Want to measure your financial health?
Personal finance ratios, as well their closely-related cousin “rules of thumb,” are a great starting point.
In a matter of seconds, you can benchmark your current financial situation and habits to make better decisions about your financial future.
But when it comes to measuring your personal financial health, ratios don’t tell the whole story.
In this post, we’ll take a look at a few important numbers, dates, rules of thumb and ratios that can help your improve your financial decision-making.
The Two Financial Milestones You Should Track
Two of the major financial milestones in your life are the date you become debt-free and the date you reach financial independence (when your investments can cover your living expenses for the rest of your life).
Tracking these dates is powerful because they take your entire financial picture into account — including your current assets, liabilities, income and expenses — giving you one number that shows exactly how you’re doing.
Note: For getting out of debt, track the number of months it takes to become debt-free outside your mortgage. For financial independence, track your expected age to reach your goal.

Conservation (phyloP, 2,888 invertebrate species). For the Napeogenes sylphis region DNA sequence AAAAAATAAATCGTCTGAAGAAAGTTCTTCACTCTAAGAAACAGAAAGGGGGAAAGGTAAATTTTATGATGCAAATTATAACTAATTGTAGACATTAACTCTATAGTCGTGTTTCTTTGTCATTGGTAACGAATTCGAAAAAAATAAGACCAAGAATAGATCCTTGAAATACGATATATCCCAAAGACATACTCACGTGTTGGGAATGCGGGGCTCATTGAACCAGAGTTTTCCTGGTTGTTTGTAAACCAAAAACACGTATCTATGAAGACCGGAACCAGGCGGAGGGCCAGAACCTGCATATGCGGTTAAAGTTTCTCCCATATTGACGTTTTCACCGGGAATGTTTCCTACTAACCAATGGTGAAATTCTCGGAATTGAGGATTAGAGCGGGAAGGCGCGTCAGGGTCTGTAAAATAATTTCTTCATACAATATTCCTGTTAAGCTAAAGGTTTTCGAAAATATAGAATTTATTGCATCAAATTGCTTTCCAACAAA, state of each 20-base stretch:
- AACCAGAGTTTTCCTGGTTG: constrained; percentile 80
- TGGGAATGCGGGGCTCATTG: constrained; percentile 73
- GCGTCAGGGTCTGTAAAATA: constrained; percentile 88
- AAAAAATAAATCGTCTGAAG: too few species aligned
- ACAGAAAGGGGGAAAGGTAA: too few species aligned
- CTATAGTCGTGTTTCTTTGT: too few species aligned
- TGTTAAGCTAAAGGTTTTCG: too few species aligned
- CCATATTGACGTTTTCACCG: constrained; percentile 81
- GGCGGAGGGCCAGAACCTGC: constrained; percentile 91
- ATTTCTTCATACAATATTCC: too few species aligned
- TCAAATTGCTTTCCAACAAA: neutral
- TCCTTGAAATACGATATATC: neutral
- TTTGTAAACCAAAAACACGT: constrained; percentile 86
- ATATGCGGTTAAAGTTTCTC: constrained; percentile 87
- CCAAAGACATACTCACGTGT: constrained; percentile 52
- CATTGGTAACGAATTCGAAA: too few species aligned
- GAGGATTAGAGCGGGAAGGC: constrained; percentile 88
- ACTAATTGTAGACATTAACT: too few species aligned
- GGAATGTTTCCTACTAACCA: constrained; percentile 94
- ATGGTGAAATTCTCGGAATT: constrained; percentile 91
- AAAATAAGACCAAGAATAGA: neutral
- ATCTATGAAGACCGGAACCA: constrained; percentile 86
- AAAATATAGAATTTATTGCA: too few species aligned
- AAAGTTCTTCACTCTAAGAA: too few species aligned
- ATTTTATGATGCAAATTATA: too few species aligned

With these numbers in hand, you can make financial decisions with one simple question in mind:
Will this increase or decrease my target date?
How to Calculate Your Debt Payoff Date
Tracking the number of months it will take to become debt-free should be the first thing you do on your journey to financial independence.
But most people avoid looking at this number. Which means they never gain clarity into what they should do.
That’s why we created a step-by-step guide, as well as a free spreadsheet, for you to follow to help you calculate your debt-free date.
Calculate Your Financial Independent Date
The rule of thumb for reaching financial independence is that you need to save 25X your annual expenses. For example, to live on $40,000 a year, you’d need $1 million.
Traditionally, this is outside of any other income sources (such as social security, work from part-time jobs, etc…).
For those closer to retirement, there’s a much better way to get this number. I recommend using Personal Capital’s Free Retirement Planner, which leverages real data from accounts you link to calculate both how prepared you are for retirement and when exactly you’ll reach your financial independence date.
While you’ll want to calculate your target financial independence date, the 25X rule of thumb is quite helpful in decision-making.
For example, say you have a taste for luxury cars. This may increase your expenses by $200 a month or $2,400 a year (compared to what you’d pay for a non-luxury car). You can afford it, so no big deal, right?
Well, just know that to keep this up in retirement you’ll have to save an additional $60,000.
It’s a good mental exercise to go through your expenses this way. Take a monthly expense and calculate it by 25X; that’s how much more you’ll need to save to continue to afford this expense.
Helpful Personal Finance Ratios
#1. The Most Important Financial Ratio
What’s the most important financial ratio — the one financial ratio I always make sure to check?